However, for self-care to be feasible as an alternate means of accessing healthcare and decongesting facilities, investments in health literacy programs and their integration into health systems, appropriate measurement of self-care’s contribution to health outcomes and research and evidence generation to deepen understanding of the complexities, challenges and potential need to be supported.
Lessons learnt by the Self-Care Trailblazer Group, a multi-stakeholder global self-care movement with over 300-member organisations with representation from over 85 countries across the world, recommends several strategies to effectively institutionalise reproductive self-care into policy and integration into national health systems.
Some recommendations include having the Ministry of Health lead in-country self-care agenda, active stakeholder engagement in the implementation of self-care guidelines through a national technical working group of diverse multi-sectoral stakeholders, continuous learning and evidence generation to guide the design, implementation and scale-up of self-care approaches, engagement of youth advocates and existing community groups to drive demand and ensuring the availability and affordability of sexual and reproductive health supplies among others as key to institutionalising self-care in reproductive health.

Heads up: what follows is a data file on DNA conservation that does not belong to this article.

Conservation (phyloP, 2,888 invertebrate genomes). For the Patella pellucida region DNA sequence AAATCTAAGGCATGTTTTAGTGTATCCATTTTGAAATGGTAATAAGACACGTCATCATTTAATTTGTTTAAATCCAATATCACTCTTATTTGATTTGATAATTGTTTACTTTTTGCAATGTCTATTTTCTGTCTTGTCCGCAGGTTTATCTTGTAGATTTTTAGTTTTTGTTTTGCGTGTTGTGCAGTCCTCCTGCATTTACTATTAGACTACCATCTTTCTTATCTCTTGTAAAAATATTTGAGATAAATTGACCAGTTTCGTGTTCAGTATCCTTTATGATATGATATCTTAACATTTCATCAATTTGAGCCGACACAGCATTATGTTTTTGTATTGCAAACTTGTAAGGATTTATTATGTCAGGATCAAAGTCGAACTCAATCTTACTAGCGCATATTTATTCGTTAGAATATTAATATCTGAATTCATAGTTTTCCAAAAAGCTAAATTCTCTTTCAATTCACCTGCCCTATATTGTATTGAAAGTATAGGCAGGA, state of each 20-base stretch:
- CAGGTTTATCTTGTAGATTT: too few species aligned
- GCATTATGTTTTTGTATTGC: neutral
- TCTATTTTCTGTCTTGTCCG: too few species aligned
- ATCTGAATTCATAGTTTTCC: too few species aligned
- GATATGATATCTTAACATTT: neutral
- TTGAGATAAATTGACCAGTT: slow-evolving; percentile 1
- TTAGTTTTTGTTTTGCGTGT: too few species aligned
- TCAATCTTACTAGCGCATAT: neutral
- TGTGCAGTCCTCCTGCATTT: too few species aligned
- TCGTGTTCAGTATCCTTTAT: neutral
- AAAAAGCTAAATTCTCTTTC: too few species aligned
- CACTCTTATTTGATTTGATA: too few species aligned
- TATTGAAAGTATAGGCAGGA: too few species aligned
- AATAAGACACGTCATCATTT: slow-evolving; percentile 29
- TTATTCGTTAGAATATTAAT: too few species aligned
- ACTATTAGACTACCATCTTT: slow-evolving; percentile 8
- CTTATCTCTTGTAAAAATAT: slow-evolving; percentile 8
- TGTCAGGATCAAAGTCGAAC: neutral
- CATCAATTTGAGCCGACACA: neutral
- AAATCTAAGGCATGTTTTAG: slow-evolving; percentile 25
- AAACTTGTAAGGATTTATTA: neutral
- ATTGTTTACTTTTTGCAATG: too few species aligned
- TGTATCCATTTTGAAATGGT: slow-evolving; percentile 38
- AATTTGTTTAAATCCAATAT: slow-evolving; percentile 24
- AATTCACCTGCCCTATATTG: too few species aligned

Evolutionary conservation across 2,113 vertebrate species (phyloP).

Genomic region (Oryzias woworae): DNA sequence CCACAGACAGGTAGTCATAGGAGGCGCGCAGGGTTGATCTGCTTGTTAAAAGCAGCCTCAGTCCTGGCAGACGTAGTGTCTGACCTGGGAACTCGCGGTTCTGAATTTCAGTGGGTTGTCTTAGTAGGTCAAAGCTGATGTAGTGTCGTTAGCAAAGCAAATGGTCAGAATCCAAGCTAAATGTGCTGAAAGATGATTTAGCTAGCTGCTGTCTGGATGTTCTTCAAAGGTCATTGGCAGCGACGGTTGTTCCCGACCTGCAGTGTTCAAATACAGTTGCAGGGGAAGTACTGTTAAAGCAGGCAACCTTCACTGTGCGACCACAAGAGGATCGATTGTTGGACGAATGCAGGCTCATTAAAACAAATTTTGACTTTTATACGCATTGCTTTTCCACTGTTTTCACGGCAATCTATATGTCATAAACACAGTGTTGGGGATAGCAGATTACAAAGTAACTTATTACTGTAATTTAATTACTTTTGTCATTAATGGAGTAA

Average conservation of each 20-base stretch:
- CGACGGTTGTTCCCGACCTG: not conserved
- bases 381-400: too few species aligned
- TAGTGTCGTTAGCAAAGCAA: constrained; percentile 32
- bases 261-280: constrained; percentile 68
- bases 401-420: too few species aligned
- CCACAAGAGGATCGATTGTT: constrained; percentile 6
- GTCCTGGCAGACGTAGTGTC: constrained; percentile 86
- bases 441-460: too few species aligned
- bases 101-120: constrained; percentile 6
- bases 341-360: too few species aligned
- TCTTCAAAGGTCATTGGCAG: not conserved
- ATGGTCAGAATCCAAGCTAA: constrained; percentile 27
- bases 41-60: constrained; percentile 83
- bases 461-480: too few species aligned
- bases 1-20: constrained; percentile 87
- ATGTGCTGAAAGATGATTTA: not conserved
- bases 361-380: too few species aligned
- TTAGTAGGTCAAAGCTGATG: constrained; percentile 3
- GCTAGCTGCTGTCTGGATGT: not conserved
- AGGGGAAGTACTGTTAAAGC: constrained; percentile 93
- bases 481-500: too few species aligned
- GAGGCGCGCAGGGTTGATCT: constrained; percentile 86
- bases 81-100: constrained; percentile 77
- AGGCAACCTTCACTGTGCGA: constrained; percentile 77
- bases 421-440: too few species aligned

The Ministry of Health, through the Division of Reproductive and Maternal Health has begun implementation of the new guidelines on reproductive health self-care interventions by developing training manuals for healthcare providers, which is awaiting finalisation.
In order to further advance self-care in Kenya, in line with the new guidelines, development of training packages for community health promoters, training of healthcare providers and community health promoters in the counties, incorporation of self-care indicators into data reporting tools, and integration of self-care into existing healthcare services among others need to be prioritised.
This calls for a multi-sectorial collaboration with stakeholders drawn from the Ministry of Health, devolved health systems and the private sector to ensure the operationalisation and implementation of the reproductive health self-care guidelines for complementarity.
Stakeholders, especially from the private sector where Reproductive Health Network Kenya belongs, need to create combine efforts and take advantage of the new Digital Health Act and the Primary Healthcare Act by working closely with the Ministry of Health to support the institutionalisation of the National Guideline for Self-Care Interventions in Reproductive Health (2023) into health systems.
Nelly Munyasia is the Executive Director, Reproductive Health Network Kenya